Early Education in the News
Millions of low-income children stay at home without having the opportunity to get an early education. . .
The report released by the National Institute for Early Education Research says 20 states have made cuts of at least one per cent in funding for early education programs. Five states cut 10 percent or more. This educator ensures that it is necessary to close the learning gap.
Spending in state-funded preschools rose a modest $36 per child in the 2012-2013 school year, a new federally funded report says. But state preschool enrollment also dropped by about 9,200 children, the first time a decline has been catalogued since 2001, when the National Institute for Early Education Research first began collecting such statistics.
Rhode Island ranks last in the nation for access for state-funded pre-school programs, enrolling just 144 or one percent of the state’s four-year-olds. . .
Rhode Island continues to offer a high quality pre-school program, according to the National Institute for Early Education Research (NIEER).
California’s state funded preschool program enrolled about 15,000 fewer children in 2012-13 than it had the year before, according to the State Preschool Yearbook by the National Institute for Early Education Research.
Steven Barnett, the institute’s director, said California was one of several large states, including Texas and Florida, to meet few of the quality standards for public preschool programs. California meets 4 out of 10 of the standards established by the institute for high quality programs for 3- and 4-year-olds.
The state will issue 100 new grants for Pre-K programs in Alabama, bringing the state to 410 sites statewide. . .
The National Institute of Early Education Research (NIEER) sets benchmarks for Pre-K programs across the nation. The most recent NIEER report gives Alabama’s program top marks. The state meets all 10 benchmarks for quality, one of only four states to do so. . .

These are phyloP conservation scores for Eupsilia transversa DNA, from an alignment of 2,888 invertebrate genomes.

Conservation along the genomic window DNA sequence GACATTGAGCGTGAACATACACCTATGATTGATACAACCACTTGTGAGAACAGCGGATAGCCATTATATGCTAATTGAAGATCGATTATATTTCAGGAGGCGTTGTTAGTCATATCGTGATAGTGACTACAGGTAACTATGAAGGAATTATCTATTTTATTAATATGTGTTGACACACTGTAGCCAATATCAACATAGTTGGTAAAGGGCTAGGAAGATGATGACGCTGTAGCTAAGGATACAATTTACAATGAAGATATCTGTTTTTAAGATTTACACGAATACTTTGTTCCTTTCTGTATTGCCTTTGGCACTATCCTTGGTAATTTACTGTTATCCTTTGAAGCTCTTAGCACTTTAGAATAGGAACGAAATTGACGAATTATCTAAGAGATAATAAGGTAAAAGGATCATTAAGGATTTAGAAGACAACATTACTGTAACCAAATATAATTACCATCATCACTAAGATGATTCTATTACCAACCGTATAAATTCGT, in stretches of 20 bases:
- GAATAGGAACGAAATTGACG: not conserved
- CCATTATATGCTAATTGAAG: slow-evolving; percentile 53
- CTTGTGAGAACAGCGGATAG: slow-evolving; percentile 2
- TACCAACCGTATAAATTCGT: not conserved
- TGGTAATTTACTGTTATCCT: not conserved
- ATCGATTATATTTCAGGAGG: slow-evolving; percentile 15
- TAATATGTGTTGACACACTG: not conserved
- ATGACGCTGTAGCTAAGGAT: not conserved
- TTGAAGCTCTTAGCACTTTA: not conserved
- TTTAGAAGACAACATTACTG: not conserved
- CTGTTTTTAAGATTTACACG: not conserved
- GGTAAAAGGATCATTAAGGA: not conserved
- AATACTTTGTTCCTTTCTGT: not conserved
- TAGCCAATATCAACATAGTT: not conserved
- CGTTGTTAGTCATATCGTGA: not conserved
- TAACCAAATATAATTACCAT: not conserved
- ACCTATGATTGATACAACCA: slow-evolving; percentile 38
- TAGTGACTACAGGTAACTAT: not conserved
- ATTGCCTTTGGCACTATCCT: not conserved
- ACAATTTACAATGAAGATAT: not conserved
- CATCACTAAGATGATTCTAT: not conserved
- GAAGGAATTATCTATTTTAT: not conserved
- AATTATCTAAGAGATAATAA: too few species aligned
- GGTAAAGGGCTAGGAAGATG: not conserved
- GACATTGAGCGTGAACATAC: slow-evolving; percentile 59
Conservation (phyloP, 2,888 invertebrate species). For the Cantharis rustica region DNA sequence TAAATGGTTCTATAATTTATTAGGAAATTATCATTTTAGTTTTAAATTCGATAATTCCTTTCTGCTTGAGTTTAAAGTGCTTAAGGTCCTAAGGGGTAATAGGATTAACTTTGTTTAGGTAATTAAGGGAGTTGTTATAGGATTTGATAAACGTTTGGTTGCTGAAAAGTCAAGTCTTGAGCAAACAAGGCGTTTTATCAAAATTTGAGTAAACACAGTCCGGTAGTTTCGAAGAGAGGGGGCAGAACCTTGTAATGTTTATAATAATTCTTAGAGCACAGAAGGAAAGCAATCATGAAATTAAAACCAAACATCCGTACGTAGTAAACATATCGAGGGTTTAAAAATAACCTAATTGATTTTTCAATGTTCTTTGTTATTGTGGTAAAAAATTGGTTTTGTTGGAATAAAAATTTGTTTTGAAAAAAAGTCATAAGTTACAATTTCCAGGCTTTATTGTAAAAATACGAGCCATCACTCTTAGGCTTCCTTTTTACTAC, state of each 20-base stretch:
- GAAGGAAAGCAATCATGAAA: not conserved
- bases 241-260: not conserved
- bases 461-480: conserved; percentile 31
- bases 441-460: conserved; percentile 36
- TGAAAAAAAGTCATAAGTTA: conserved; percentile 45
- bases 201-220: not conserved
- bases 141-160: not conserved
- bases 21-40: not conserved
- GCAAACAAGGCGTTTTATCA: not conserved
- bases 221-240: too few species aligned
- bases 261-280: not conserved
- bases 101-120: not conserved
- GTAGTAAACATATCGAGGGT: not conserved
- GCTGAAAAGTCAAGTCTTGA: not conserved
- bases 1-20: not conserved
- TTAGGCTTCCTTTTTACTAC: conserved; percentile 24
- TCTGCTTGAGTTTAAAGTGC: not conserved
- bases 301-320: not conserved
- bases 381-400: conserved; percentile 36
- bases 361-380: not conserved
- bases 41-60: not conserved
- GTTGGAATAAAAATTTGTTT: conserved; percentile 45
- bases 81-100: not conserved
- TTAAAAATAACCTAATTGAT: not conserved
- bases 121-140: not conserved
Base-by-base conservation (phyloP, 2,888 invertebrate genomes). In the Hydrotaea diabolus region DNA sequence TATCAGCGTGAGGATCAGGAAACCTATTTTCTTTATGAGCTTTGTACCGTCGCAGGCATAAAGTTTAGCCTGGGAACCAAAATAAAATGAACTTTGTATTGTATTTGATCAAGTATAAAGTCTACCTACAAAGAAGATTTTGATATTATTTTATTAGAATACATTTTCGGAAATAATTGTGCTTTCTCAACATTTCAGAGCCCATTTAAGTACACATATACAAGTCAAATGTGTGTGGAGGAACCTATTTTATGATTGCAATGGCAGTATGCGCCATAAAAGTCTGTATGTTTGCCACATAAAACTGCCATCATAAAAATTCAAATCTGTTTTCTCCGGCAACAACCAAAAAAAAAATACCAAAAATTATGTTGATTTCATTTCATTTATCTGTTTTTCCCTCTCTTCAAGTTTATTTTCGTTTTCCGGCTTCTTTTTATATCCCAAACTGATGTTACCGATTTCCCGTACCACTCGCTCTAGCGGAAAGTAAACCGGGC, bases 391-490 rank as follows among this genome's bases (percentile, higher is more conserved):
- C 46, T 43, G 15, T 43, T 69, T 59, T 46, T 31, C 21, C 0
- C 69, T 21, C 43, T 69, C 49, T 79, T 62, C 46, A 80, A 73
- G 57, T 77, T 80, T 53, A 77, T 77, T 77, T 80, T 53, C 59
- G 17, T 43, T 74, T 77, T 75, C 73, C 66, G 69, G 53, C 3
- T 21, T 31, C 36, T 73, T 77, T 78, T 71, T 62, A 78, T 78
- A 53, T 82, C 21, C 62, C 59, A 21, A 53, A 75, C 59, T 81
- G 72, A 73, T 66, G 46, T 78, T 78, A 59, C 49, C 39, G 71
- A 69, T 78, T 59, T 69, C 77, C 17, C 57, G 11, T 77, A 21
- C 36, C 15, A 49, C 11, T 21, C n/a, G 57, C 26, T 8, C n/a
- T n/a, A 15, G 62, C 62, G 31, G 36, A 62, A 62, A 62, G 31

However, the NIEER report does call access “very limited,” stating that only 6 percent of state 4-year-olds receive service.
In fact, even as lawmakers from both parties have embraced the idea of expanding early childhood programs, the number of children enrolled in state preschool programs saw a modest decline of about 9,200 children in the 20-2013 school year — the first such reduction since 2002, when researchers at Rutgers University started tracking pre-K trends. Even as funding increased from a year earlier, more than half of states with programs made cuts. California alone, for example, lost nearly 15,000 slots.
Overall, $5.4 billion was spent by states on pre-K funding for about 1.3 million preschoolers.
The report is from the National Institute for Early Education Research at Rutgers in collaboration with the Education Department's National Center for Education Statistics.
Enrollment in state-funded preschool programs nationally declined for the first time in more than a decade, reflecting lingering effects of the economic downturn, according to a national survey released Tuesday.
Across the country, 4,000 fewer children attended state pre-kindergarten programs in 2012-2013 than the year before. Most of the reductions were concentrated in large states, including California, Florida, Illinois and Pennsylvania.
“Our nation has emerged from the recession, but preschool age children are being left to suffer the effects,” said Steve Barnett, director of the National Institute for Early Education Research, based at Rutgers University, which publishes the annual report.
Florida enrolls more 4-year-olds in state-funded pre-K than any other state but spends far less than most and provides a program that falls short of "quality standards," according to an annual report on the nation's preschool efforts released today.
The annual State of Preschool report's findings for Florida were similar to those in past years.
Oklahoma is getting some national recognition today for its work regarding state-funded pre-school programs in a new study. It shows Oklahoma is a leader in early childhood education.
A new study the National Institute for Early Childhood Research just released shows nationwide preschool enrollment has declined, but not in Oklahoma.